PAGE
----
David spent plenty of time and money consulting with contractors. No one could help.

He spent more time and money searching for a new site. He did not want to leave Westport, but he’d already lost six figures of income.

In May David spoke with landlord Lee Papageorge about leaving.

iFloat logo

As they worked on a mutually beneficial exit strategy, David’s father died. David spent time in Boston with family, including his brother Martin.

Martin — who owns Conneely Contracting in nearby Arlington — had been one of their father’s primary caregivers. He also had 4 girls, so he’d been unable to help David.

Finally, though, he had time to come to Westport.

Martin assessed the situation. “I can fix this,” he said.

He ripped out a wall and the float tanks. He elevated them — no easy task — and uncoupled the entire float room from the floor and walls. He installed vibration isolators — shipped overnight from California — along with sound-isolating glue and soundboards. Then Milton added new woodwork.

He did not charge his brother a dime.

It all worked perfectly. iFloat is back.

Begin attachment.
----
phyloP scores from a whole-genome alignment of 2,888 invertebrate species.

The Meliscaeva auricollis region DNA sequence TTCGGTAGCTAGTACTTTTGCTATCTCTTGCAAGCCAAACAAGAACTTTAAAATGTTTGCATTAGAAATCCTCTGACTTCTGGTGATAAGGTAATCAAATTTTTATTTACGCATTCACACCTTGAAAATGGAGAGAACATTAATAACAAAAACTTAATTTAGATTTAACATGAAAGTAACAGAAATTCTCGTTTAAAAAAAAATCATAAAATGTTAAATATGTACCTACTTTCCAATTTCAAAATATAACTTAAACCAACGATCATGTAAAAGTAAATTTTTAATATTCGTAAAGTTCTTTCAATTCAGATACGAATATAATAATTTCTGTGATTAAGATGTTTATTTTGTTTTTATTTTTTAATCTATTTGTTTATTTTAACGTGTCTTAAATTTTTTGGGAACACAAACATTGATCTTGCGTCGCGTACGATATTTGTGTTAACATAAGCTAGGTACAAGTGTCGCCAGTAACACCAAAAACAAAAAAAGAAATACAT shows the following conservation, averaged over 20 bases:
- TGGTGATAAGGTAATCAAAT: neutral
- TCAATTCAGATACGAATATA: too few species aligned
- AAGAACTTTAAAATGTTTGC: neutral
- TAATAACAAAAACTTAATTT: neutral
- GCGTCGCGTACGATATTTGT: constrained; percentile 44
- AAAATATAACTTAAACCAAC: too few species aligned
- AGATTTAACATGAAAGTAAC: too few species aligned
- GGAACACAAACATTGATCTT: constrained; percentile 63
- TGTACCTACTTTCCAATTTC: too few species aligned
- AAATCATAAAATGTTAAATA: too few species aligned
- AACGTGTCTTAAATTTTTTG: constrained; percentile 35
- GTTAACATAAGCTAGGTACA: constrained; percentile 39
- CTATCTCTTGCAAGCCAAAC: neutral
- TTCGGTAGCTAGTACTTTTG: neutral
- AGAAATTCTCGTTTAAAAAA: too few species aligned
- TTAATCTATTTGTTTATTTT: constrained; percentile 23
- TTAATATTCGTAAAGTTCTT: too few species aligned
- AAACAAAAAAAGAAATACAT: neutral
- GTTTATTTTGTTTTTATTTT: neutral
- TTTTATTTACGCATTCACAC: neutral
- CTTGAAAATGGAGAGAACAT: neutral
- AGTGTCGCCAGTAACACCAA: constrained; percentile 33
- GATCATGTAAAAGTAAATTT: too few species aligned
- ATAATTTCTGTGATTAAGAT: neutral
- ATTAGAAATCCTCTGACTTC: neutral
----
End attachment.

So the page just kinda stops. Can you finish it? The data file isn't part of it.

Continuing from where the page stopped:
David Conneelly, in iFloat's warm and welcoming lobby.

David Conneelly, in iFloat’s warm and welcoming lobby.

True to his nature — and that of his low-key business — David is not shouting the news. But he is thrilled to offer floats again, proud of the support of his family, and honored by the staunch support of customers like Jamie Walsh, Grayson Braun, Betsy Wacker and Bill Donaldson.

“They kept me motivated and involved,” David says.

At last, David can relax.

Along with thousands of satisfied, gratefully floating customers.

(Click here for hours of operation and more information.)

Stew Leonard Jr. Dishes On Lobsters

When your name is Stew Leonard Jr., it’s hard to imagine you won’t be part of the family business.

But Stew — a Westport native — tells the New York Times that, had it not been for a chance encounter with an airplane seatmate, he might not have taken the path he did.

In an interview in today’s Business section “Frequent Flier” column, the president and CEO of “The Worlds [sic] Largest Dairy Store” says: